In Cockroach, the main character has a habit of entering other people's  apartments to look at and steal objects (of no monetary value). It's the way he enters that is interesting: he turns into a cockroach and climbs into drain pipes and through cracks to enter the premises. The story ends by his disappearing down a drain, just like a cockroach… I won't say anything more here, don't want to mess with the ending. 

Throughout both novels in this group, the concept of integration into normal life is challenged regularly, in part due to this "foreign" identity. But somehow, I do not get the impression that the goal for either of the characters was ultimately integration by seeking the approval of society (at large). It's all about an inner journey. The outside world, and gaining a footing in it, is not the point, ultimately.

Group 2. The next grouping is based in part on the length of time depicted in the stories and the narration of continuous hardships in the task of breaking through and succeeding in life, i.e. integration into society, malgré the (migratory) provenance.

In Behind the Face of WInter, Pedro literally fights his way into a place of acceptance with all required compromising, but not quite the way his mother (or grandmother) had traced out for him. The nostalgic ending makes one give off a sigh and set eyes on the horizon… the kind of ending that did not, in my mind, do any justice to the preceding chapters of the book. But if I think about it, I'm not quite sure how else one could have ended the novel.

The actual title of this next book, The Enemy Within, rested ominously in the back of my mind throughout the whole reading; and its ominous premonition, lying in wait for the right moment, never seemed to materialize until… sorry, this is where I stop. Go read it to find out. The character's depiction of her life as a housewife, mother of two children studying her way into a meaningful career is set-off by the horrible marriage she maintains, sort of like way of clinging to her roots, guilt-suffering her way through life.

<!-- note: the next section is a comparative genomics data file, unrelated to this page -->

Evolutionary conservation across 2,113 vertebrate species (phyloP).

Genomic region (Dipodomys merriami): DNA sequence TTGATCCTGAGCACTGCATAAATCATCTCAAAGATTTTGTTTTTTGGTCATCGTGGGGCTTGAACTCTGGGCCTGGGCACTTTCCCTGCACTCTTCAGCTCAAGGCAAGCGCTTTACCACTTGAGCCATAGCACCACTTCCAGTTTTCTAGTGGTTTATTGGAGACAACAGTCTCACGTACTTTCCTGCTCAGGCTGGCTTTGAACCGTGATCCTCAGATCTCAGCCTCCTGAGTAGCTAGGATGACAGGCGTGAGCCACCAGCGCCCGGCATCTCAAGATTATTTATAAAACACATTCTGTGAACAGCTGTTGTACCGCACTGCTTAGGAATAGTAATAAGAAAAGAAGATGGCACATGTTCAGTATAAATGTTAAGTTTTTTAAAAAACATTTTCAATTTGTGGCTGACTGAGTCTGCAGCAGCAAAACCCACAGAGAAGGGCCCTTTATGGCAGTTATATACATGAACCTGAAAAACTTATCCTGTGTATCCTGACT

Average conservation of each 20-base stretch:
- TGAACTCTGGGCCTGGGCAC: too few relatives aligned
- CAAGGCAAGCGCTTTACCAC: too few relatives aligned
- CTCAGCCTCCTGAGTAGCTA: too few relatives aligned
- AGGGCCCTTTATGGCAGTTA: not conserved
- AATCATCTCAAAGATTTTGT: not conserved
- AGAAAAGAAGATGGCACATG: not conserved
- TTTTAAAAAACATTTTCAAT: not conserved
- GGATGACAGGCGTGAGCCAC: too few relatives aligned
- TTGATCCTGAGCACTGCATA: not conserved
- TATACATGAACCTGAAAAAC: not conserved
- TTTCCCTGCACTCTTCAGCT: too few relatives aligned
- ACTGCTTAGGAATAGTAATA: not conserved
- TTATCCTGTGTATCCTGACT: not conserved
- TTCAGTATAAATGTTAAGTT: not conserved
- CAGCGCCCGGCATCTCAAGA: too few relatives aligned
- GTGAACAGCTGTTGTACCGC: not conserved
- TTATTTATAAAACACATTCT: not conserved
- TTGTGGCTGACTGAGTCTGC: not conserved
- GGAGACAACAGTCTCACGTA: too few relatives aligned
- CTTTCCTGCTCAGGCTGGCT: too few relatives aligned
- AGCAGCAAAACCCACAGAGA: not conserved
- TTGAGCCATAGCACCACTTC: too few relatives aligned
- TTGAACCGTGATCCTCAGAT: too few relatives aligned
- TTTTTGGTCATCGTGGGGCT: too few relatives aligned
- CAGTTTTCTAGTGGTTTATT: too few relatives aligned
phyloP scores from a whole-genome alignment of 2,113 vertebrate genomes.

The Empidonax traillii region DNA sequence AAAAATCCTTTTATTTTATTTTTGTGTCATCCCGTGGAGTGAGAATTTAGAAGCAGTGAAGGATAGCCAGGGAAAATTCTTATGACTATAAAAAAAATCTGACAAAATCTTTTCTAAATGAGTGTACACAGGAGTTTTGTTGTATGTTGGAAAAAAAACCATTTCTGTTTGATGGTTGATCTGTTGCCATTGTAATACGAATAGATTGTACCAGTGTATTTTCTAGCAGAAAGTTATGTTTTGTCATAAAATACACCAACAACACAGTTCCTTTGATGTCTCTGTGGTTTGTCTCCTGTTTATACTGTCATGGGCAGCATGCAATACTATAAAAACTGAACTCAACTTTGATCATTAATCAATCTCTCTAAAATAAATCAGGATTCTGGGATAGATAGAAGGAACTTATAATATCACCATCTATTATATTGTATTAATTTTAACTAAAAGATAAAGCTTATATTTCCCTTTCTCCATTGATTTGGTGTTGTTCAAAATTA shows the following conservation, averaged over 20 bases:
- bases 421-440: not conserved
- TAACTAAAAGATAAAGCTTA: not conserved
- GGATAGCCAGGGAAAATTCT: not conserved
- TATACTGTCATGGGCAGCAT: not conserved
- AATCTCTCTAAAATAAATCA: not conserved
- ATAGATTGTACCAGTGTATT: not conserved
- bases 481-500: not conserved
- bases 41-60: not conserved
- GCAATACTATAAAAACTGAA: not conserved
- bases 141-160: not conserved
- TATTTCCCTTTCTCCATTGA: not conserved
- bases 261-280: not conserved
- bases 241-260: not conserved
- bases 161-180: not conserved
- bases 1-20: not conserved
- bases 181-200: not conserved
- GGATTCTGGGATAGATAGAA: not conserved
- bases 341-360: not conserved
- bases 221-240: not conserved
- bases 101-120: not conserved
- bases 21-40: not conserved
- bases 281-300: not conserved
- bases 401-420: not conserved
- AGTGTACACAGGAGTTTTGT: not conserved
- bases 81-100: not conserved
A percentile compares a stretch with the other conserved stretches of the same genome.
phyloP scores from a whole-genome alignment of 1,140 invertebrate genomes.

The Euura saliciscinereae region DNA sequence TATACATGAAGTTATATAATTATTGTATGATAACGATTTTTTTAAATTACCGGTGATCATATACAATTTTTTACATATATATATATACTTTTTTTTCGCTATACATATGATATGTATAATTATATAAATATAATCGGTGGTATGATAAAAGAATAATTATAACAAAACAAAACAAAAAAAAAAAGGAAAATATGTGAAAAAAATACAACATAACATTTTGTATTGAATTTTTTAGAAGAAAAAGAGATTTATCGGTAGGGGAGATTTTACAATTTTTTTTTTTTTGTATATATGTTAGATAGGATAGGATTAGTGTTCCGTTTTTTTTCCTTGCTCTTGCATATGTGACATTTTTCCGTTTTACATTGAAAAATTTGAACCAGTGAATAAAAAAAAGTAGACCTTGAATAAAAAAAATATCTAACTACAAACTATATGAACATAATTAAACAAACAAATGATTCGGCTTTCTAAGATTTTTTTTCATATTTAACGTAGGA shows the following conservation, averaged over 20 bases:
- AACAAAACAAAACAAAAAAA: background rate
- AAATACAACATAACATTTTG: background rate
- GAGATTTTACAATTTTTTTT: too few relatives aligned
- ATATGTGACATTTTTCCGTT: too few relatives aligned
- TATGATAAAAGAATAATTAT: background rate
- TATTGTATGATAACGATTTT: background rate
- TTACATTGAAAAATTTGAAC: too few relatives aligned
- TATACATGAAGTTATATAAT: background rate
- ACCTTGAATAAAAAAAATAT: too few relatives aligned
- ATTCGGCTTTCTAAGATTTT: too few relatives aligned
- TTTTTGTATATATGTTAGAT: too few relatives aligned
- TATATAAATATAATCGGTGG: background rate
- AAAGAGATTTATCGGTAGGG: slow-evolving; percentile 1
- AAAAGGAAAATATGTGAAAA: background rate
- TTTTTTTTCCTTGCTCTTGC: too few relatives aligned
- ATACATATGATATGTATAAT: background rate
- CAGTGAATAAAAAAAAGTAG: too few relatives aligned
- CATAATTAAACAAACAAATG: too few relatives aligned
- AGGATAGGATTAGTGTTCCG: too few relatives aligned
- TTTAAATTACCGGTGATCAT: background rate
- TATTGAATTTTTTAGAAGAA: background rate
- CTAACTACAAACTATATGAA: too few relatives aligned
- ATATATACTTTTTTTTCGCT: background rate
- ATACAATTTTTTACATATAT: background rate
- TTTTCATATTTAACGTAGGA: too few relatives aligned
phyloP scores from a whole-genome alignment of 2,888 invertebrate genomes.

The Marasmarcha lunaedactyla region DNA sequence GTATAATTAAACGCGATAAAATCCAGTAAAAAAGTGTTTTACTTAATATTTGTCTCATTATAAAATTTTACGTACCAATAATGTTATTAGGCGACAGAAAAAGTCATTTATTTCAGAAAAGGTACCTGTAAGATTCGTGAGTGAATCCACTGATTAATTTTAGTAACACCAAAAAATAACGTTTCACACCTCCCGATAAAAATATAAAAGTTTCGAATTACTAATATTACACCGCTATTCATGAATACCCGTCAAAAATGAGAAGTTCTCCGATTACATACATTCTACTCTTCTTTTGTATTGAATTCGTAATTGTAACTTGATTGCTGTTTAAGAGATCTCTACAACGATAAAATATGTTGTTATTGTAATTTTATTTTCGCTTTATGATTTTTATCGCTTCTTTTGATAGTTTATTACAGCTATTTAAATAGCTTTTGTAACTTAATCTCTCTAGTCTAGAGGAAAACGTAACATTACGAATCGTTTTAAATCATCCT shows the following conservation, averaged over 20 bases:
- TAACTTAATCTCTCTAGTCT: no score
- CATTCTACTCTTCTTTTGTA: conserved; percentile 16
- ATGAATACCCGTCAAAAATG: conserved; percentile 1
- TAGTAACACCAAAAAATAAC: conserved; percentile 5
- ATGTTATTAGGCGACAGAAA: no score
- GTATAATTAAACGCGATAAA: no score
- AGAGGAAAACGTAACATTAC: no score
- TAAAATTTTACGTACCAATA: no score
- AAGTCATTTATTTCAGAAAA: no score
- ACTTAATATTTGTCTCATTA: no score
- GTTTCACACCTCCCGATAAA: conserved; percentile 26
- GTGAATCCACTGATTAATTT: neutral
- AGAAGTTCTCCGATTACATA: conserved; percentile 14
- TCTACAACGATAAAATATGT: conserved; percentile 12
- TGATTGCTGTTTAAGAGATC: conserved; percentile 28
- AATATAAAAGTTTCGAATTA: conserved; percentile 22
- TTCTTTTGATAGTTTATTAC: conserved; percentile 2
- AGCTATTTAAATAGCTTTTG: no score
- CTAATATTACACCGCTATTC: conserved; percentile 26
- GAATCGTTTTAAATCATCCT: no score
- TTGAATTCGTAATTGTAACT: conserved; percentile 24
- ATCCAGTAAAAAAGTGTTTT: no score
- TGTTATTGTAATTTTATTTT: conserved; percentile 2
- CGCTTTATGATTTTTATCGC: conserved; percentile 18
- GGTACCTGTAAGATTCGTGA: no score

The novel Iced Under definitely has its place in this group, even though its "immigrant status" hails from the province next door and not the other side of the planet. Here we are confronted with a distraught Toronto divorcée who seeks refuge from a nasty divorce. Along with her two daughters, she moves to a dilapidated cabin she inherited on the shores of a lake near a small town in Quebec. There is a child disappearance, a murder, hence, the makings of a mystery novel. But the whole notion of "it's better after the struggle", or in other words, the quintessential happy ending where everyone gets along (i.e. integration), permeate the story near the end. Of course, it's all in the crime-solving.

Now, here is where I seem to need the most help -- The Obituary. This is one book that requires some hand-holding and probably belongs in a group of its own. I want very badly to "get it", but time and time again, I find that I cannot stitch the whole thing together. I get bits and pieces of it, and when I do, it's brilliant. But most of the time, I read words that I am unable to connect to the whole story line, which seems to be a stream of consciousness recording of the life of Rosine. Some events in her life are connected to other events and I cannot make out how, or why. It's like the best inside joke ever and I am totally incapable of grasping what it's about, never mind what happens to be funny about it; I kind of feel like a third-grader reading Joyce's Ulysses; I know it's amazing, but I just can't figure out how. Help.

But this is not all I have been reading this summer. Although I forgot it in Montreal, Peter Dubé's The City Gates is so a propos with all the student strikes that I absolutely have to finish it illico presto when I get back. Anne Chudobiak even mentioned it in the Gazette this summer: Peter Dubé's protest fiction is well timed

And also, Mordecai Richler. I love Mordecai Richler. I read Barney's Version as well as Foran's MordecaiThe Life and Times back to back. And it turned out to be a neat little experiment in distinguishing between fiction and non-fiction.